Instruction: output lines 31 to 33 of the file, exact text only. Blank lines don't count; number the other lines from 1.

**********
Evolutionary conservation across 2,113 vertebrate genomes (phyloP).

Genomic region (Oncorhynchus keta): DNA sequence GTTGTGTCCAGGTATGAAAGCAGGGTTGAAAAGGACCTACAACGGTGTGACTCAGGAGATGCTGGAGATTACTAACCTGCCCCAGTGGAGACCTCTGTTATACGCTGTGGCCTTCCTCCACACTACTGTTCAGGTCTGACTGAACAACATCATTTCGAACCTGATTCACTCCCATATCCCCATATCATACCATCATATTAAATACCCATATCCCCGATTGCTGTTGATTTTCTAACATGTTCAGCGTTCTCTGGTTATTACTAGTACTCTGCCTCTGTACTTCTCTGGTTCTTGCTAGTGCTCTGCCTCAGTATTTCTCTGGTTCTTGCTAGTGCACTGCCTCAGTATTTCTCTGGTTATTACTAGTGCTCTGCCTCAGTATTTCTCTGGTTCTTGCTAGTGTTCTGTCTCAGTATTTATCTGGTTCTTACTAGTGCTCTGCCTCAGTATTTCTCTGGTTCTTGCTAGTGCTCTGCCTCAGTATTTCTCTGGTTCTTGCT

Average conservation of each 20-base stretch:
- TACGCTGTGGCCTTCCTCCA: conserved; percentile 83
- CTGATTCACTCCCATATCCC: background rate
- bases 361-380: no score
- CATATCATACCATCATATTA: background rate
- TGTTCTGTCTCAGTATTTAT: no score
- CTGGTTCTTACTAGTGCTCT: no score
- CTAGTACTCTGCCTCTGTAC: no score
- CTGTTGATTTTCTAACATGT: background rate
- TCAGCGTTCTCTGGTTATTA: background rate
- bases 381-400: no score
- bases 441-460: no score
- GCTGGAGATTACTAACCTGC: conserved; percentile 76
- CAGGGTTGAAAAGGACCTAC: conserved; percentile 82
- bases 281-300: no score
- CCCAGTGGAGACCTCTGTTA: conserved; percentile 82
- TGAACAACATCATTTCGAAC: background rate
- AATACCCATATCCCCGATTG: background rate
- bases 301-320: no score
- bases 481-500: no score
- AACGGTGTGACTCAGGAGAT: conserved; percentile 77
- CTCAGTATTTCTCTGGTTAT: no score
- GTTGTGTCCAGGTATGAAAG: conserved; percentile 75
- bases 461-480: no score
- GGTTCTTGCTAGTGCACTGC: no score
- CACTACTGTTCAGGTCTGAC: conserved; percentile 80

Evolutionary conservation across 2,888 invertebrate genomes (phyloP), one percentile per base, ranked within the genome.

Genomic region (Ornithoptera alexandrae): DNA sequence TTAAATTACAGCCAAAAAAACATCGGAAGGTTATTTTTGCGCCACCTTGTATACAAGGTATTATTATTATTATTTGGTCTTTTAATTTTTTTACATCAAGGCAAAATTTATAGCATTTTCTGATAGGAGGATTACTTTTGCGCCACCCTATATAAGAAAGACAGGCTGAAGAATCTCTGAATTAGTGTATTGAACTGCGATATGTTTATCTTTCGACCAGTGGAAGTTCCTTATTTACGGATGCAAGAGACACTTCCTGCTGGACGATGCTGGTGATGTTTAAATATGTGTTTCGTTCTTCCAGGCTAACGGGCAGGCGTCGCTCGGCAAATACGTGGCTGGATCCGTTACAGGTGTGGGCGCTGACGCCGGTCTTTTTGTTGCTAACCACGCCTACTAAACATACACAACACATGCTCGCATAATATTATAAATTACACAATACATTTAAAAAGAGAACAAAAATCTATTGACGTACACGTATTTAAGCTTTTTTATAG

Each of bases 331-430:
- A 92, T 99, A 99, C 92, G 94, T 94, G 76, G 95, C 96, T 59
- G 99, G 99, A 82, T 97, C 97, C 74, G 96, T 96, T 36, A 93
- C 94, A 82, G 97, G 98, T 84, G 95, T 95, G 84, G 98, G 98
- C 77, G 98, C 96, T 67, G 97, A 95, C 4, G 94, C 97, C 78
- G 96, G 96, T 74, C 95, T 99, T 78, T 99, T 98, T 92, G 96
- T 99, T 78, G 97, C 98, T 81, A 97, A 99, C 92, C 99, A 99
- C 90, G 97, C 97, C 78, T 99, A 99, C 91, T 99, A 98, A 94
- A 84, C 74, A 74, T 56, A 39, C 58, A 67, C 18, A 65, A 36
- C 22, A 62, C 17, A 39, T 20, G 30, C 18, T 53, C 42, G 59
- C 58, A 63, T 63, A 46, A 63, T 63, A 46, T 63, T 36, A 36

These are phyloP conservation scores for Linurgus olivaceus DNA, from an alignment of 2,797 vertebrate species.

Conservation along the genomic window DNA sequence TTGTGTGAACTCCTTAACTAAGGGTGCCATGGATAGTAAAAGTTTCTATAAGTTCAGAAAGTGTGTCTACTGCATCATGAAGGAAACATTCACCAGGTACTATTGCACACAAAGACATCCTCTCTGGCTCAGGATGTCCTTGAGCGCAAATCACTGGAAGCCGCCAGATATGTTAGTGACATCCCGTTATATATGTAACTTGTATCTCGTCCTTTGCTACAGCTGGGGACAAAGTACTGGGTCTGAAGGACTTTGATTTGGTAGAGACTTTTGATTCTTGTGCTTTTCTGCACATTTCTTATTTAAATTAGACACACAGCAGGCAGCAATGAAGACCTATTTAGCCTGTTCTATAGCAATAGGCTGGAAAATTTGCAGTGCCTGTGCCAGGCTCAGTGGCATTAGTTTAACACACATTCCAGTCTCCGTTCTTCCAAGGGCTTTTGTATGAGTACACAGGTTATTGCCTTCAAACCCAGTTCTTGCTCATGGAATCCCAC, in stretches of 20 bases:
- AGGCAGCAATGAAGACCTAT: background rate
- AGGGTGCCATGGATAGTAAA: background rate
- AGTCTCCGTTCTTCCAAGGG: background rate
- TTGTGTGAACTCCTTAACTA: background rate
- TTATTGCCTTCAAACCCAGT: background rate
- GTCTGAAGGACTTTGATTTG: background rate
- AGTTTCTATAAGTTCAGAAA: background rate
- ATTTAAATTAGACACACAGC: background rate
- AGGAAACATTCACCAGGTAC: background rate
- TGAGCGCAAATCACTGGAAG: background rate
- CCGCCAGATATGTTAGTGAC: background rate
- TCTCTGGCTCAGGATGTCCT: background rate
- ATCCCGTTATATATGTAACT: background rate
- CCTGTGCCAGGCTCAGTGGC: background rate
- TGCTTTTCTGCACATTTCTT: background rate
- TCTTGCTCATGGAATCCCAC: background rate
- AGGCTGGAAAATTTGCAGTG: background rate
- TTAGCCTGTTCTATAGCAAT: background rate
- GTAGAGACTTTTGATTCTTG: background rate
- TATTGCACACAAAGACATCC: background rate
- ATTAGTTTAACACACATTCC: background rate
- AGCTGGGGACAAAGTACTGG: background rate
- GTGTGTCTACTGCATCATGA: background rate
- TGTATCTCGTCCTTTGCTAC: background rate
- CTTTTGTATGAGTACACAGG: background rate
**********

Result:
Each of bases 331-430:
- A 92, T 99, A 99, C 92, G 94, T 94, G 76, G 95, C 96, T 59
- G 99, G 99, A 82, T 97, C 97, C 74, G 96, T 96, T 36, A 93